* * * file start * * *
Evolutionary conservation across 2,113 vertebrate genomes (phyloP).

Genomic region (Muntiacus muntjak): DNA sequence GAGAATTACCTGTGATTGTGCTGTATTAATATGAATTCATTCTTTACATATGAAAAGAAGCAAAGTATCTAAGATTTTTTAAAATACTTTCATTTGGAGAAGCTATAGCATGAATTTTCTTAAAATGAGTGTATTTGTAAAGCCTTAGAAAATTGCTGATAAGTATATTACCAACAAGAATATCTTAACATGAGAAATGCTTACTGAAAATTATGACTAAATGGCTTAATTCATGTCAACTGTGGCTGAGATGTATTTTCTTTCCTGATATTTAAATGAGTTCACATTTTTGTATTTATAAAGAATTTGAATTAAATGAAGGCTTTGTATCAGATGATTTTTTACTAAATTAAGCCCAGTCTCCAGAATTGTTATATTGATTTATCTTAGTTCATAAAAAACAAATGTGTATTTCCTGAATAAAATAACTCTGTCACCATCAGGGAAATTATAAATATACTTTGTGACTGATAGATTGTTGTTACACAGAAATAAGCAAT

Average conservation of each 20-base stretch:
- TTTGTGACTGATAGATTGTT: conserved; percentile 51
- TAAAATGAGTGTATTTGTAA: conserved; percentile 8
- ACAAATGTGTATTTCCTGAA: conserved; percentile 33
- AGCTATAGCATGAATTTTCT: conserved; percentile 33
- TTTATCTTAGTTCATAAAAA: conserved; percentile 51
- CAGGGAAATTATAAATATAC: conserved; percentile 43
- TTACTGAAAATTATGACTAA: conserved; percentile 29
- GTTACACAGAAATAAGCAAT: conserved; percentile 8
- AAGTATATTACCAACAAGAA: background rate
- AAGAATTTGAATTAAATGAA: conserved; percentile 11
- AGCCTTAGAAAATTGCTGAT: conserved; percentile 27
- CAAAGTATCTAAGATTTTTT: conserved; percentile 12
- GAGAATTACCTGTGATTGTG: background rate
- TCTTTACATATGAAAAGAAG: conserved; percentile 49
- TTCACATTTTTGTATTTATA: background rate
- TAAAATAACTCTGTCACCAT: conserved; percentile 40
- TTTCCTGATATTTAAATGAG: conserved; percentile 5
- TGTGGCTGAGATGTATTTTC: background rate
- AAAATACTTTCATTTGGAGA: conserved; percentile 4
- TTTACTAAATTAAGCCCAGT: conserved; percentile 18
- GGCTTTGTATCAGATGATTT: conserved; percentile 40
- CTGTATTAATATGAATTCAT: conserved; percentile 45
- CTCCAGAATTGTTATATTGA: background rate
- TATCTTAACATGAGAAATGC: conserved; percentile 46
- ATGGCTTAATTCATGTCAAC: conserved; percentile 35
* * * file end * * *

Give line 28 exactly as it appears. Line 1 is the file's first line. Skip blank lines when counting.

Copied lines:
- ATGGCTTAATTCATGTCAAC: conserved; percentile 35